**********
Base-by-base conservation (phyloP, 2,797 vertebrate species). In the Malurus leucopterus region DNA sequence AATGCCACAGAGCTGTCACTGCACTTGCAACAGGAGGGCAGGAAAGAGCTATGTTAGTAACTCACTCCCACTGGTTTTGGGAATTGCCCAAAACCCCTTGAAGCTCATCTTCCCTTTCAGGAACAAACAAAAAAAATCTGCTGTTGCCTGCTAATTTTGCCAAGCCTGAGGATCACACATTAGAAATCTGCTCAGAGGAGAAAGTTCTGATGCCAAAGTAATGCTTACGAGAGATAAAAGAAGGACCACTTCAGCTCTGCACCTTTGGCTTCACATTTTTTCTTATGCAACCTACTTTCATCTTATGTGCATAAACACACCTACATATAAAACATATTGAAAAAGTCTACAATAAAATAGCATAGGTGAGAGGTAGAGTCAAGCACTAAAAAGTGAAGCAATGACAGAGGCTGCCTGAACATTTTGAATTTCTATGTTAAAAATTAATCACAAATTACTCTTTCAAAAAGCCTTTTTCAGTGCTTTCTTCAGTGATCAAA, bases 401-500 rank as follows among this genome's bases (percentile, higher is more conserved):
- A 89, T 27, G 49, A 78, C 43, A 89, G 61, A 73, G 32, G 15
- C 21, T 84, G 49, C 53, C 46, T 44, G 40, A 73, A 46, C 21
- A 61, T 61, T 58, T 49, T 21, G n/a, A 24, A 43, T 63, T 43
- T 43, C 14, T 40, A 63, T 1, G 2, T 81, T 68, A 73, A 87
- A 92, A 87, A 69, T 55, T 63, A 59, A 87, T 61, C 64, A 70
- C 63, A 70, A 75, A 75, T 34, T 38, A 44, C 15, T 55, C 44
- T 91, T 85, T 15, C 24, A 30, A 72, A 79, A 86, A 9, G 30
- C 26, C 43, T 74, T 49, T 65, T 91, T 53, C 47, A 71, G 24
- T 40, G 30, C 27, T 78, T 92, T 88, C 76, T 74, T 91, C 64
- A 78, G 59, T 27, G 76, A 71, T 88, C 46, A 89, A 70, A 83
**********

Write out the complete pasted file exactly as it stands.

Base-by-base conservation (phyloP, 2,797 vertebrate species). In the Malurus leucopterus region DNA sequence AATGCCACAGAGCTGTCACTGCACTTGCAACAGGAGGGCAGGAAAGAGCTATGTTAGTAACTCACTCCCACTGGTTTTGGGAATTGCCCAAAACCCCTTGAAGCTCATCTTCCCTTTCAGGAACAAACAAAAAAAATCTGCTGTTGCCTGCTAATTTTGCCAAGCCTGAGGATCACACATTAGAAATCTGCTCAGAGGAGAAAGTTCTGATGCCAAAGTAATGCTTACGAGAGATAAAAGAAGGACCACTTCAGCTCTGCACCTTTGGCTTCACATTTTTTCTTATGCAACCTACTTTCATCTTATGTGCATAAACACACCTACATATAAAACATATTGAAAAAGTCTACAATAAAATAGCATAGGTGAGAGGTAGAGTCAAGCACTAAAAAGTGAAGCAATGACAGAGGCTGCCTGAACATTTTGAATTTCTATGTTAAAAATTAATCACAAATTACTCTTTCAAAAAGCCTTTTTCAGTGCTTTCTTCAGTGATCAAA, bases 401-500 rank as follows among this genome's bases (percentile, higher is more conserved):
- A 89, T 27, G 49, A 78, C 43, A 89, G 61, A 73, G 32, G 15
- C 21, T 84, G 49, C 53, C 46, T 44, G 40, A 73, A 46, C 21
- A 61, T 61, T 58, T 49, T 21, G n/a, A 24, A 43, T 63, T 43
- T 43, C 14, T 40, A 63, T 1, G 2, T 81, T 68, A 73, A 87
- A 92, A 87, A 69, T 55, T 63, A 59, A 87, T 61, C 64, A 70
- C 63, A 70, A 75, A 75, T 34, T 38, A 44, C 15, T 55, C 44
- T 91, T 85, T 15, C 24, A 30, A 72, A 79, A 86, A 9, G 30
- C 26, C 43, T 74, T 49, T 65, T 91, T 53, C 47, A 71, G 24
- T 40, G 30, C 27, T 78, T 92, T 88, C 76, T 74, T 91, C 64
- A 78, G 59, T 27, G 76, A 71, T 88, C 46, A 89, A 70, A 83